And because of all the stress that comes with playing a significant number of games within a calendar year, accompanied with all the travelling time and sleeping away from home, hormonal imbalances take shape and some of these may spike cortisol levels which ultimately contribute to hair loss.
Here’s a quote that backs this up:
“Elevated cortisol levels disrupt the hair cycle and accelerate the resting phase, causing telogen effluvium”Source – Vegamour Inc
Telogen effluvium is a form of hair loss which is tied to increased stress levels.
It does actually seem counterintuitive that basketball players would experience this problem given their high levels of fitness and competitive nature.
But their bald heads show that they are human after all!
Current bald basketball players
There are a number of basketball players in the NBA that decided to go bald.
Off the top of my head I can think of a few famous examples like Shaquille O’Neal and Kobe Bryant.
In fact, here’s a video which illustrates the best NBA players to ever grace the game who ended up going bald:
But when it comes to recent examples, here are some names of bald basketball players that will certainly interest you:
- Dwight Howard;
- Chris Paul;
- Taj Gibson;
- Kemba Walker; and
- Anthony Tucker Jr
Why are bald NBA players so good?
There has to be a secret sauce as to why bald basketball players perform so well on the court, right?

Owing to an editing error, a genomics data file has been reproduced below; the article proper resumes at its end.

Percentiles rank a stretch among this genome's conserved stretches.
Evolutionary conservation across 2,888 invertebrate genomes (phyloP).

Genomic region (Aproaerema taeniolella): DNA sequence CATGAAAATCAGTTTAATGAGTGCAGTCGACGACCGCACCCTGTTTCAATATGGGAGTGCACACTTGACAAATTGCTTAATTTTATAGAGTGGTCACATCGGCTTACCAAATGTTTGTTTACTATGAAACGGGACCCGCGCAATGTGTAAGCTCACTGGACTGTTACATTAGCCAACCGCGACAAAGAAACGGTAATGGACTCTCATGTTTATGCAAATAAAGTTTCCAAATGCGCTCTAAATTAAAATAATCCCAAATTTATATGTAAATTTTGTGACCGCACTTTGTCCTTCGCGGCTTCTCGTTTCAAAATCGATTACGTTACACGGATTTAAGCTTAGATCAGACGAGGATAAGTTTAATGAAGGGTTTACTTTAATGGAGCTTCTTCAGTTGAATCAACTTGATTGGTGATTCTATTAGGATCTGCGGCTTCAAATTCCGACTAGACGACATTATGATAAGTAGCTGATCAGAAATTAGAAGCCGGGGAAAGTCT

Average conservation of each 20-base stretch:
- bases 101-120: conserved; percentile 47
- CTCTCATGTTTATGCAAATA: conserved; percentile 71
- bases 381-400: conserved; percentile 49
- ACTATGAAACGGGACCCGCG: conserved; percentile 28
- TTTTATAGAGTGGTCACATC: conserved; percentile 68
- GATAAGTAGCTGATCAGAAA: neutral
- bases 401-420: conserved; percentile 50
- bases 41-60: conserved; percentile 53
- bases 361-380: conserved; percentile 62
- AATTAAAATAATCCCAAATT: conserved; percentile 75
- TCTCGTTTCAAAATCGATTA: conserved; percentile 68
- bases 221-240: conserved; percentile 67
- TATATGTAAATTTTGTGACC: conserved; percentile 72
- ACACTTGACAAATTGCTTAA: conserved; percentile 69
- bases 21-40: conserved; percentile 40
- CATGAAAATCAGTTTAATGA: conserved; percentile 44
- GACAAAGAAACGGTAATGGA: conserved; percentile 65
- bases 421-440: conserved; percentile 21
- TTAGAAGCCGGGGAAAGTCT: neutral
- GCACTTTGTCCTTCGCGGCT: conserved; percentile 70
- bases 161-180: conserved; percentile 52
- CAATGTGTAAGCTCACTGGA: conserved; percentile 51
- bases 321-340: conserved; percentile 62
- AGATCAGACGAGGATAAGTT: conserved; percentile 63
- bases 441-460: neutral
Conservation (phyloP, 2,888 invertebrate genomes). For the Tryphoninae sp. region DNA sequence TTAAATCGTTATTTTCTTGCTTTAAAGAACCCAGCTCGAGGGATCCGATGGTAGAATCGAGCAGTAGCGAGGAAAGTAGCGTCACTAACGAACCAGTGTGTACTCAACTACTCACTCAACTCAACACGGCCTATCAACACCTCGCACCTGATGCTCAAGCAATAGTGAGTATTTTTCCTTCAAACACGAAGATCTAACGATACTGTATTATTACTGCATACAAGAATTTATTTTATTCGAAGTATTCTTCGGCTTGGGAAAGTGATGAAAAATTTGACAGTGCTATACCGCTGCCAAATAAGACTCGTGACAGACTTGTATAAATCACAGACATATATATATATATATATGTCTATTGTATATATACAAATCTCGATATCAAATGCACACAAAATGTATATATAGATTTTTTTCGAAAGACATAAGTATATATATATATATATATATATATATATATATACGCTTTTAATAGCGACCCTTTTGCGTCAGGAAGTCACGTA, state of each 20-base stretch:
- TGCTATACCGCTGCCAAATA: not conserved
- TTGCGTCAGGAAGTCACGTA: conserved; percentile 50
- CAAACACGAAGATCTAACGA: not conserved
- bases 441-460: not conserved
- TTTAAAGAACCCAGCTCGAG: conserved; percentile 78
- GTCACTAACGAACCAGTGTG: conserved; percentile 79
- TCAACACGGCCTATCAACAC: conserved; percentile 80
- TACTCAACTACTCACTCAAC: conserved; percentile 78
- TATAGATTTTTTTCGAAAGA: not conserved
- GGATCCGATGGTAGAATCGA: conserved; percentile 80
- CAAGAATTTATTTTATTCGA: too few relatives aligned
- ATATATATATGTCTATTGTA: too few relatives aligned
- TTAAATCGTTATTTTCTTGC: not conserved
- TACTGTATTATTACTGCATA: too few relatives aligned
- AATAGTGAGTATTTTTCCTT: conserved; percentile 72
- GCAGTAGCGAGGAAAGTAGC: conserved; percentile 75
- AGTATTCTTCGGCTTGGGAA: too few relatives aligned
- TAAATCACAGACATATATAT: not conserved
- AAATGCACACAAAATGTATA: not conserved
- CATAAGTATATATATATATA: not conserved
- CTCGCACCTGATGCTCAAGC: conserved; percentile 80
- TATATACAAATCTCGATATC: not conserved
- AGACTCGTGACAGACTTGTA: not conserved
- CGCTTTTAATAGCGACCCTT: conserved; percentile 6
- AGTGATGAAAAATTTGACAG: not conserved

Well, the truth is, there’s no magic to it!
You could argue that bald players are more confident or know what they want and are better at executing certain plays, but there’s no scientific evidence to back these points up.
This blog makes a case that bald players have an aerodynamic advantage, as they have no hair to hold them back as they jump through the air.
Now that does make sense but it’s still only a theory.
Another funny reason is that bald players don’t have to spend unnecessary time with hair care routines like shampooing, conditioning and blow drying which can take time away from training.
Ultimately, it’s purely coincidence that some of the best basketball players are bald, and it’s an interesting phenomenon to say the least.
This article has highlighted the major reasons why a vast number of basketball players are bald.
Hopefully you’ll have understood what’s been spoken about and furthered your understanding of the game.
If you liked this post, then you should also check out our other articles like:
- Why basketball coaches wear suits;
- Why basketball players put chalk on their hands;
- Reasons why basketball players block opposition shots after the referee’s whistle;
- Why basketball players can’t rim hang during a dunk;
- Reasons why basketball players wear sleeves; and
- Why basketballers use mouthguards